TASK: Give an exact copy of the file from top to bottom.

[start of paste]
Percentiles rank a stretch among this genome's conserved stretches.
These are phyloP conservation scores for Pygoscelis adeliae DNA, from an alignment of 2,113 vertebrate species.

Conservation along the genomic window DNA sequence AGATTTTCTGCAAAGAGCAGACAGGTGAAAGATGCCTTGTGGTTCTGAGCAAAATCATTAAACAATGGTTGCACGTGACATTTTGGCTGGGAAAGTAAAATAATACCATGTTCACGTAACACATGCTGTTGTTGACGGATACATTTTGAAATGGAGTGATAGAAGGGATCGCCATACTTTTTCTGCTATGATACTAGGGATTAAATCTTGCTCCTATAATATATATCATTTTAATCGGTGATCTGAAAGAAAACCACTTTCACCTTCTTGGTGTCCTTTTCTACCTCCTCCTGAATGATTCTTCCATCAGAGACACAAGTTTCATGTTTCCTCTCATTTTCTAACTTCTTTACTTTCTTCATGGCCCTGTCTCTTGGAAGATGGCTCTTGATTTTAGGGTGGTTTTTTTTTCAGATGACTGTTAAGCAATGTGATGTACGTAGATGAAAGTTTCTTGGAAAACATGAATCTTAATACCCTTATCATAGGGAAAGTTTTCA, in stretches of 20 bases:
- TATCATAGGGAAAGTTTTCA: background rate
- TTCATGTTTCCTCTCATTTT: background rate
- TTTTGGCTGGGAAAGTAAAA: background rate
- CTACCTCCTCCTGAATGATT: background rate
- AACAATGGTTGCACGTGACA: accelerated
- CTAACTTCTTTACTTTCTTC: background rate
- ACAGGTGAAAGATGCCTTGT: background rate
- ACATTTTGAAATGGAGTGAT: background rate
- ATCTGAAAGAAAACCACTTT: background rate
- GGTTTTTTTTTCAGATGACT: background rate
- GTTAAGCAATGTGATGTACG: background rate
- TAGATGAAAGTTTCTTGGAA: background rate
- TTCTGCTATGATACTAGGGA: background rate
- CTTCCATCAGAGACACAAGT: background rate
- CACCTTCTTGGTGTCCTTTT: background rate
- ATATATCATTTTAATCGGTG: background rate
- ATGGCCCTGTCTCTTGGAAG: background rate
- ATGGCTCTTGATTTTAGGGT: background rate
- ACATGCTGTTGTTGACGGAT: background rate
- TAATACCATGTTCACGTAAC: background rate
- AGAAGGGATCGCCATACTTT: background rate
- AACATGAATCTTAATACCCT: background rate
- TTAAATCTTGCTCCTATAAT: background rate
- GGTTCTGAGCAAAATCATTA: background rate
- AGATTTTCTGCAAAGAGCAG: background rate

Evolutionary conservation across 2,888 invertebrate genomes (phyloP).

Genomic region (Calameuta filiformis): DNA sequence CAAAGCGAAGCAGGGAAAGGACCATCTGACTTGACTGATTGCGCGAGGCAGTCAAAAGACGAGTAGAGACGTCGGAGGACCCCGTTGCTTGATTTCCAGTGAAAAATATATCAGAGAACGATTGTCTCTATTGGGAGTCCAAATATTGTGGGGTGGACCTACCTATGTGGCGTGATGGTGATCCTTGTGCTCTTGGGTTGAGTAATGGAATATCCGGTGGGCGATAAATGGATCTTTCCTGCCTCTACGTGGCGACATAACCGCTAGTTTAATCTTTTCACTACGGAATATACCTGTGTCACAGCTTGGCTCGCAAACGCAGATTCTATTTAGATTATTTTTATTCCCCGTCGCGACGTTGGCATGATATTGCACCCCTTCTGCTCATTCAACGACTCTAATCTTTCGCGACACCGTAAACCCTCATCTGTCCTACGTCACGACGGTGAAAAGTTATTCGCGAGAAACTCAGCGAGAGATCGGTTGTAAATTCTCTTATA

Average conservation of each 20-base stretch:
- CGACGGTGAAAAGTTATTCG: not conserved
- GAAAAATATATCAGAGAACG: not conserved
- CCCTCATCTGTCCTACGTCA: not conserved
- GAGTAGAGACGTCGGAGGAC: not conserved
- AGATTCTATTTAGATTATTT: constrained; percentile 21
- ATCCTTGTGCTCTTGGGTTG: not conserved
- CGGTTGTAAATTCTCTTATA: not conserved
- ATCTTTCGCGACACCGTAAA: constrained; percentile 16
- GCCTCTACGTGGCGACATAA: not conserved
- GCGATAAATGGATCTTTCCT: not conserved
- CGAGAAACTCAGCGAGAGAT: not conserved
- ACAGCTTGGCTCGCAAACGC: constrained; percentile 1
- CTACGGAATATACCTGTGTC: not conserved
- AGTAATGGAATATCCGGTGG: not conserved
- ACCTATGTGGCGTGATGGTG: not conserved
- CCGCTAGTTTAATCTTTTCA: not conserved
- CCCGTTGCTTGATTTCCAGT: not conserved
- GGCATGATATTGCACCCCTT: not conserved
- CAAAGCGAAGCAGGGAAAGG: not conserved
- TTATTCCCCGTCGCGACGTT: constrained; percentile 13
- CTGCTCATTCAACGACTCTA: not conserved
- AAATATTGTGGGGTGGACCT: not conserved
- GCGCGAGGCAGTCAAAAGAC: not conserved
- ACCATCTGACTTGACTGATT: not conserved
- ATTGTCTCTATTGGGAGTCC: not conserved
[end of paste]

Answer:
Percentiles rank a stretch among this genome's conserved stretches.
These are phyloP conservation scores for Pygoscelis adeliae DNA, from an alignment of 2,113 vertebrate species.

Conservation along the genomic window DNA sequence AGATTTTCTGCAAAGAGCAGACAGGTGAAAGATGCCTTGTGGTTCTGAGCAAAATCATTAAACAATGGTTGCACGTGACATTTTGGCTGGGAAAGTAAAATAATACCATGTTCACGTAACACATGCTGTTGTTGACGGATACATTTTGAAATGGAGTGATAGAAGGGATCGCCATACTTTTTCTGCTATGATACTAGGGATTAAATCTTGCTCCTATAATATATATCATTTTAATCGGTGATCTGAAAGAAAACCACTTTCACCTTCTTGGTGTCCTTTTCTACCTCCTCCTGAATGATTCTTCCATCAGAGACACAAGTTTCATGTTTCCTCTCATTTTCTAACTTCTTTACTTTCTTCATGGCCCTGTCTCTTGGAAGATGGCTCTTGATTTTAGGGTGGTTTTTTTTTCAGATGACTGTTAAGCAATGTGATGTACGTAGATGAAAGTTTCTTGGAAAACATGAATCTTAATACCCTTATCATAGGGAAAGTTTTCA, in stretches of 20 bases:
- TATCATAGGGAAAGTTTTCA: background rate
- TTCATGTTTCCTCTCATTTT: background rate
- TTTTGGCTGGGAAAGTAAAA: background rate
- CTACCTCCTCCTGAATGATT: background rate
- AACAATGGTTGCACGTGACA: accelerated
- CTAACTTCTTTACTTTCTTC: background rate
- ACAGGTGAAAGATGCCTTGT: background rate
- ACATTTTGAAATGGAGTGAT: background rate
- ATCTGAAAGAAAACCACTTT: background rate
- GGTTTTTTTTTCAGATGACT: background rate
- GTTAAGCAATGTGATGTACG: background rate
- TAGATGAAAGTTTCTTGGAA: background rate
- TTCTGCTATGATACTAGGGA: background rate
- CTTCCATCAGAGACACAAGT: background rate
- CACCTTCTTGGTGTCCTTTT: background rate
- ATATATCATTTTAATCGGTG: background rate
- ATGGCCCTGTCTCTTGGAAG: background rate
- ATGGCTCTTGATTTTAGGGT: background rate
- ACATGCTGTTGTTGACGGAT: background rate
- TAATACCATGTTCACGTAAC: background rate
- AGAAGGGATCGCCATACTTT: background rate
- AACATGAATCTTAATACCCT: background rate
- TTAAATCTTGCTCCTATAAT: background rate
- GGTTCTGAGCAAAATCATTA: background rate
- AGATTTTCTGCAAAGAGCAG: background rate

Evolutionary conservation across 2,888 invertebrate genomes (phyloP).

Genomic region (Calameuta filiformis): DNA sequence CAAAGCGAAGCAGGGAAAGGACCATCTGACTTGACTGATTGCGCGAGGCAGTCAAAAGACGAGTAGAGACGTCGGAGGACCCCGTTGCTTGATTTCCAGTGAAAAATATATCAGAGAACGATTGTCTCTATTGGGAGTCCAAATATTGTGGGGTGGACCTACCTATGTGGCGTGATGGTGATCCTTGTGCTCTTGGGTTGAGTAATGGAATATCCGGTGGGCGATAAATGGATCTTTCCTGCCTCTACGTGGCGACATAACCGCTAGTTTAATCTTTTCACTACGGAATATACCTGTGTCACAGCTTGGCTCGCAAACGCAGATTCTATTTAGATTATTTTTATTCCCCGTCGCGACGTTGGCATGATATTGCACCCCTTCTGCTCATTCAACGACTCTAATCTTTCGCGACACCGTAAACCCTCATCTGTCCTACGTCACGACGGTGAAAAGTTATTCGCGAGAAACTCAGCGAGAGATCGGTTGTAAATTCTCTTATA

Average conservation of each 20-base stretch:
- CGACGGTGAAAAGTTATTCG: not conserved
- GAAAAATATATCAGAGAACG: not conserved
- CCCTCATCTGTCCTACGTCA: not conserved
- GAGTAGAGACGTCGGAGGAC: not conserved
- AGATTCTATTTAGATTATTT: constrained; percentile 21
- ATCCTTGTGCTCTTGGGTTG: not conserved
- CGGTTGTAAATTCTCTTATA: not conserved
- ATCTTTCGCGACACCGTAAA: constrained; percentile 16
- GCCTCTACGTGGCGACATAA: not conserved
- GCGATAAATGGATCTTTCCT: not conserved
- CGAGAAACTCAGCGAGAGAT: not conserved
- ACAGCTTGGCTCGCAAACGC: constrained; percentile 1
- CTACGGAATATACCTGTGTC: not conserved
- AGTAATGGAATATCCGGTGG: not conserved
- ACCTATGTGGCGTGATGGTG: not conserved
- CCGCTAGTTTAATCTTTTCA: not conserved
- CCCGTTGCTTGATTTCCAGT: not conserved
- GGCATGATATTGCACCCCTT: not conserved
- CAAAGCGAAGCAGGGAAAGG: not conserved
- TTATTCCCCGTCGCGACGTT: constrained; percentile 13
- CTGCTCATTCAACGACTCTA: not conserved
- AAATATTGTGGGGTGGACCT: not conserved
- GCGCGAGGCAGTCAAAAGAC: not conserved
- ACCATCTGACTTGACTGATT: not conserved
- ATTGTCTCTATTGGGAGTCC: not conserved